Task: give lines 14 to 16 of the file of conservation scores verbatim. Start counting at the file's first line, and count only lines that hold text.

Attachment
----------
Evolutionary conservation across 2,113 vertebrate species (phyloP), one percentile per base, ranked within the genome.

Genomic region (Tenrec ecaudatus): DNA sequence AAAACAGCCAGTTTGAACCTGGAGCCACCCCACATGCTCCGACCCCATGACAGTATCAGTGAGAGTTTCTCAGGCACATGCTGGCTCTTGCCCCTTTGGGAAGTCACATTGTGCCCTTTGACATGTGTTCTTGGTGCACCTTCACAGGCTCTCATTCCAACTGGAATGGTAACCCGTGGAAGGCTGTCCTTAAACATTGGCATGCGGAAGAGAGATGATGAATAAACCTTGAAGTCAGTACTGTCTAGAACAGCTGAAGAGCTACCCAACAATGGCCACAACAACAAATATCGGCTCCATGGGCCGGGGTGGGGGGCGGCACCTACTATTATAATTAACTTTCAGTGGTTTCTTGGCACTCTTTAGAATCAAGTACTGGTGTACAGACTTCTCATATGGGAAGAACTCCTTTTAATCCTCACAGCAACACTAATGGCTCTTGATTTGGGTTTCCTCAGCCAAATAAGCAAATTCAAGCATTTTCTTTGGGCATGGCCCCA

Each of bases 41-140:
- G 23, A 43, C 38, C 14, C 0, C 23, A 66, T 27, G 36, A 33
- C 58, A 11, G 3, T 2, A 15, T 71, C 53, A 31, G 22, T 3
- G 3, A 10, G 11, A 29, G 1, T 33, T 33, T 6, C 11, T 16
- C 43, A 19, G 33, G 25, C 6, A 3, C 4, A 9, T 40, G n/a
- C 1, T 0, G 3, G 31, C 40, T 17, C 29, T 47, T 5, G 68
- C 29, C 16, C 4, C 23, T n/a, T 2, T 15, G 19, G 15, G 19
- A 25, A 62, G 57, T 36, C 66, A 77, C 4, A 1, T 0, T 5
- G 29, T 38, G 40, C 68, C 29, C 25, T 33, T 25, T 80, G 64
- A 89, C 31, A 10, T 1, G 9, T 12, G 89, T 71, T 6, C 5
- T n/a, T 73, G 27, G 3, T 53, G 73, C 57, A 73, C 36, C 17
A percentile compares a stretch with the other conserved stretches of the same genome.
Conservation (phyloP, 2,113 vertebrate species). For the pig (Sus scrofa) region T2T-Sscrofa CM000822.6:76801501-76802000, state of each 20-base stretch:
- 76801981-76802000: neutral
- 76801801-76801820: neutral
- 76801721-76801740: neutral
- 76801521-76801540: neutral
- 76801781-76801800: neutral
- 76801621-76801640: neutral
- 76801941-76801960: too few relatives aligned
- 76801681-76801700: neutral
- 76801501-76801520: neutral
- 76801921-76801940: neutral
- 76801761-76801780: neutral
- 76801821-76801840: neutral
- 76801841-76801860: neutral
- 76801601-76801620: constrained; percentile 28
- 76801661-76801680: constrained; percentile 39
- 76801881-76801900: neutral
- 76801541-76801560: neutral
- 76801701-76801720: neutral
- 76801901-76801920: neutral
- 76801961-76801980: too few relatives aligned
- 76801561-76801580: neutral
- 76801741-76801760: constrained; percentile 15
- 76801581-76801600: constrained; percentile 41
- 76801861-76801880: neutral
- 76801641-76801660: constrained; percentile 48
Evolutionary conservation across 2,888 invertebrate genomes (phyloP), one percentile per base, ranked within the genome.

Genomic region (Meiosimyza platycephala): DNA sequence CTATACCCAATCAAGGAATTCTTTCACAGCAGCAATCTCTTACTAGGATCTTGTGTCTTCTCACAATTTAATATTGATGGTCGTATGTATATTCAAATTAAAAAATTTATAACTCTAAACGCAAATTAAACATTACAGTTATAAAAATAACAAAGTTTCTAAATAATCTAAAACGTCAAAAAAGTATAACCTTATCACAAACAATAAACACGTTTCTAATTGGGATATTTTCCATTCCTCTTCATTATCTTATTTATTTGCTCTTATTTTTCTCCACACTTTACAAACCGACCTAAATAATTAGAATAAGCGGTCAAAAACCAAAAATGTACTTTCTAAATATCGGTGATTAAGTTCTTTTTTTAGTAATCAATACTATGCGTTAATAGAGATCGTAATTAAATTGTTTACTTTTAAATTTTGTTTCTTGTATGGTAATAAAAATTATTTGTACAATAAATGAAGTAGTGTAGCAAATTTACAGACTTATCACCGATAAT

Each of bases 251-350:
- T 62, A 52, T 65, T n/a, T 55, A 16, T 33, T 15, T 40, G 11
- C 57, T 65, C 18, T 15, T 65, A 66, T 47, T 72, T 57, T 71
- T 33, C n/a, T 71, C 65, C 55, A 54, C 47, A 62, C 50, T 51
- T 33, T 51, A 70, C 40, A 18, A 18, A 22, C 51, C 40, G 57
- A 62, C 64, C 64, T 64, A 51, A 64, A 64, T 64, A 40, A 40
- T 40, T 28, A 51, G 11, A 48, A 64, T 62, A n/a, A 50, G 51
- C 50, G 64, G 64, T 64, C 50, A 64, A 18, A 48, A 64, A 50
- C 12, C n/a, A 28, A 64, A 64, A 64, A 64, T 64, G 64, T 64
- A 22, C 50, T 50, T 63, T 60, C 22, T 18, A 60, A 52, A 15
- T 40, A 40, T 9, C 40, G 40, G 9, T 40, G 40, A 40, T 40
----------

A percentile compares a stretch with the other conserved stretches of the same genome.
Conservation (phyloP, 2,113 vertebrate species). For the pig (Sus scrofa) region T2T-Sscrofa CM000822.6:76801501-76802000, state of each 20-base stretch:
- 76801981-76802000: neutral